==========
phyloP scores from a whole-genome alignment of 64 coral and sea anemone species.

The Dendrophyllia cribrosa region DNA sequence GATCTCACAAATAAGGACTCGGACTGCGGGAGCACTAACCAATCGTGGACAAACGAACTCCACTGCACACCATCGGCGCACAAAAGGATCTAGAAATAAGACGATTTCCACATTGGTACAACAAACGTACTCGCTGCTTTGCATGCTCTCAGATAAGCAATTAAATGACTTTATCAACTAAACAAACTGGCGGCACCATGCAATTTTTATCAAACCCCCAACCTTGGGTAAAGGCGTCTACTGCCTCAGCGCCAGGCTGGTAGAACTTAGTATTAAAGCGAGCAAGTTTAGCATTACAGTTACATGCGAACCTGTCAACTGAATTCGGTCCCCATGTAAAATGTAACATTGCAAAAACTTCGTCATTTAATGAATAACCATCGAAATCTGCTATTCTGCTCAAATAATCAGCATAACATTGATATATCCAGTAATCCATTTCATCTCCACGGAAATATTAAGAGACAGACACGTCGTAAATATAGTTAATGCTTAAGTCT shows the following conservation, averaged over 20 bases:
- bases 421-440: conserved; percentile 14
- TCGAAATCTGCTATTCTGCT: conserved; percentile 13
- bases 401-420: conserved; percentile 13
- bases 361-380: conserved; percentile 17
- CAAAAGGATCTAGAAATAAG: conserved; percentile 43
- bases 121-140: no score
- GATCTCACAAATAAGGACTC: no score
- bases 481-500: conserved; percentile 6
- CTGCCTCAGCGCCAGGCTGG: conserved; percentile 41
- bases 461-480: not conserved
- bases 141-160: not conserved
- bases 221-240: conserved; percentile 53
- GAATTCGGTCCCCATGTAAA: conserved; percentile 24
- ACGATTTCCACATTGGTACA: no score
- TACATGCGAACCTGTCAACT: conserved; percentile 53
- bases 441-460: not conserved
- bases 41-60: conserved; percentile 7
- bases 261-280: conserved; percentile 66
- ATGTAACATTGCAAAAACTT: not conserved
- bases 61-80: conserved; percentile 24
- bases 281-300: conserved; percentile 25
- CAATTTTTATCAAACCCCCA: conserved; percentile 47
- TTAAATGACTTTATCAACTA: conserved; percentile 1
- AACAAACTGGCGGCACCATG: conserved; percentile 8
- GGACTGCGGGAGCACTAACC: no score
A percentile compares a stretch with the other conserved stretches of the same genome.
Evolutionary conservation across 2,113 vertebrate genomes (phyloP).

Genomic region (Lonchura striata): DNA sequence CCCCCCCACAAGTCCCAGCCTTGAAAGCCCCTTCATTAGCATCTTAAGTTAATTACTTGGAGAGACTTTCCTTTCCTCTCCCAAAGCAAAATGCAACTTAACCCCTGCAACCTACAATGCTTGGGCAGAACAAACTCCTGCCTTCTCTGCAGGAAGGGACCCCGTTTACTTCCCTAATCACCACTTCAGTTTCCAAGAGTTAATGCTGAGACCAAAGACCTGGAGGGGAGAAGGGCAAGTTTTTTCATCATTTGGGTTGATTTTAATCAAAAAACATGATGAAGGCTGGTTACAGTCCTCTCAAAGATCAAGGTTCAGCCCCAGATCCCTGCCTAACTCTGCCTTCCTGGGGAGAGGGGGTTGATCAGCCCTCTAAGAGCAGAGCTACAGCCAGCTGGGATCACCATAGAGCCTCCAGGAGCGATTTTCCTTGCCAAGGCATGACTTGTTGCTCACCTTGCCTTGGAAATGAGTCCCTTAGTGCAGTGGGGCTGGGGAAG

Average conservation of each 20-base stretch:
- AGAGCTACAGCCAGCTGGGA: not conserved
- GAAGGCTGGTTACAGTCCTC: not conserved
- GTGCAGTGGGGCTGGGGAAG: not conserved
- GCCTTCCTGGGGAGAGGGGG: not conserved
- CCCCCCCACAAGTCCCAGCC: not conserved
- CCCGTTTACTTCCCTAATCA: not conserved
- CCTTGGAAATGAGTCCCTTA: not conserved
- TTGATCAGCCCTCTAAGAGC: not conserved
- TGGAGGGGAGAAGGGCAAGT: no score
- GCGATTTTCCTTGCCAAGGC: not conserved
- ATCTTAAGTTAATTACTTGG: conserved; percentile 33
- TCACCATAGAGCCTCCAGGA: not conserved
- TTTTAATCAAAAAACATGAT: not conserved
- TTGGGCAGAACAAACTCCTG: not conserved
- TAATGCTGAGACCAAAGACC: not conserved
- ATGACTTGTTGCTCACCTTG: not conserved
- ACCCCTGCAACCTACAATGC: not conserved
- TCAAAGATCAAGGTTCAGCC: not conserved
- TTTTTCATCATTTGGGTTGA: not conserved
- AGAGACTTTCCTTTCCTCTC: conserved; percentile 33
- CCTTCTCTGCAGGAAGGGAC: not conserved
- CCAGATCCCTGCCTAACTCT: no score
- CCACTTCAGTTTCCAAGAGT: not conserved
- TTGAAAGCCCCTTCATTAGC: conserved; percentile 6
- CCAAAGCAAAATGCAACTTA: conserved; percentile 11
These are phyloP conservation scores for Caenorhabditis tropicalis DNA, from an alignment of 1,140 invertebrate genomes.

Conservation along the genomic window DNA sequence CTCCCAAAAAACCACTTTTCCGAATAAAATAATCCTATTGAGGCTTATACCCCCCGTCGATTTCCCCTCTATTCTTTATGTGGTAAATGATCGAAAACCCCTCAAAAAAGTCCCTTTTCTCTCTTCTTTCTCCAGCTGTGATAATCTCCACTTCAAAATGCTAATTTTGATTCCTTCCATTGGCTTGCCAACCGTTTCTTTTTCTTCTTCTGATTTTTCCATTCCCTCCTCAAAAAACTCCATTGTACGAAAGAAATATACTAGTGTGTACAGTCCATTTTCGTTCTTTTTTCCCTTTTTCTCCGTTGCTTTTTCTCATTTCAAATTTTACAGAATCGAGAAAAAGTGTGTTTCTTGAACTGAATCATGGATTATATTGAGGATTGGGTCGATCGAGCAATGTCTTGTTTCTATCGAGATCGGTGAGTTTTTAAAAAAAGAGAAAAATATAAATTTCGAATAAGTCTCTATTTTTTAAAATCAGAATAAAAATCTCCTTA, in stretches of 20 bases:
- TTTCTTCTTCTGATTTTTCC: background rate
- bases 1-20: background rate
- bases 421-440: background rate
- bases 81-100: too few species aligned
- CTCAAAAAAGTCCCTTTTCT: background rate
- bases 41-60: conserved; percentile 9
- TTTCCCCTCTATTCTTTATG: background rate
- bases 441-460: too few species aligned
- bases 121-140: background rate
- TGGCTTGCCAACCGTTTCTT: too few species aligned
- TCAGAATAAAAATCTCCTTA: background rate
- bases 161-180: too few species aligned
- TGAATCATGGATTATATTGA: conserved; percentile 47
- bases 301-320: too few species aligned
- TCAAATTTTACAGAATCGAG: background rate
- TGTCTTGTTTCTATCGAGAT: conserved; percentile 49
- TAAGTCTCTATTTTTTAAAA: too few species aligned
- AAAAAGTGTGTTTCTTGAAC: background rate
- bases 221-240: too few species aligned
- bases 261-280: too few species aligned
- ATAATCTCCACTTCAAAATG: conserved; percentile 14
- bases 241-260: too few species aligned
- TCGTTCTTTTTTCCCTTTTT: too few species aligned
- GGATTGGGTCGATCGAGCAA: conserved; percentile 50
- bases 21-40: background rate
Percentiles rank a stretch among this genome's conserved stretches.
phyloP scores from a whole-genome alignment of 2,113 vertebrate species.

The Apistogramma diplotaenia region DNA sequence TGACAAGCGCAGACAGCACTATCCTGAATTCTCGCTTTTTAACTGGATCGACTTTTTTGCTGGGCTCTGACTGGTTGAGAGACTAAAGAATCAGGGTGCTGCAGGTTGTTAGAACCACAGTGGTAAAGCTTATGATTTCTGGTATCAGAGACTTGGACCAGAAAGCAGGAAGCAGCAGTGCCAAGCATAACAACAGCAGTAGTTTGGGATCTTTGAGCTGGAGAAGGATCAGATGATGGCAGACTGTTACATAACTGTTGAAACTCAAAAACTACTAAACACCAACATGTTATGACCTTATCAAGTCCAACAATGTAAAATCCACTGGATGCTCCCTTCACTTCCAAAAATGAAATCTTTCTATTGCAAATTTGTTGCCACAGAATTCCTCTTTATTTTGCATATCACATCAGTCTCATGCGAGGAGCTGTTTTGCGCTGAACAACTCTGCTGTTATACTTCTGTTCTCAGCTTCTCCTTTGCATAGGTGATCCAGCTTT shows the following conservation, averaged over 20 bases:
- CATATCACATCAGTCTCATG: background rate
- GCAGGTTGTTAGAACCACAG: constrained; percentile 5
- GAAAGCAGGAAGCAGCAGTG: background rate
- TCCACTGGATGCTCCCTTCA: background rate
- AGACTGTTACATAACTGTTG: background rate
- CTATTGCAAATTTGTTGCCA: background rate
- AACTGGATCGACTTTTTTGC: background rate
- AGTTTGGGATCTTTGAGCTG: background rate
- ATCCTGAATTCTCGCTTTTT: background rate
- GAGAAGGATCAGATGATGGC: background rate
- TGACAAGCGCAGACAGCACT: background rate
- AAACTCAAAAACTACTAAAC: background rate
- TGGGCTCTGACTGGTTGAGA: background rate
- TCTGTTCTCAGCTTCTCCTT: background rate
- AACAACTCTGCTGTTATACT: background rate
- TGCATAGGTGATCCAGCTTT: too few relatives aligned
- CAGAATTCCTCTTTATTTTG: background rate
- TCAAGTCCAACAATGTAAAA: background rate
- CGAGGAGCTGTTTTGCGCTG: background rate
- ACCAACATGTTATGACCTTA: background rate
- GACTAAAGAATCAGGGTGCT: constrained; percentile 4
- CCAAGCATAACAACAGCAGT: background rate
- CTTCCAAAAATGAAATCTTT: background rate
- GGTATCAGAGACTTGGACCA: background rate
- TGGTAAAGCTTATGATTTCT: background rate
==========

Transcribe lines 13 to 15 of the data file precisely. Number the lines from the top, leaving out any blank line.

- bases 141-160: not conserved
- bases 221-240: conserved; percentile 53
- GAATTCGGTCCCCATGTAAA: conserved; percentile 24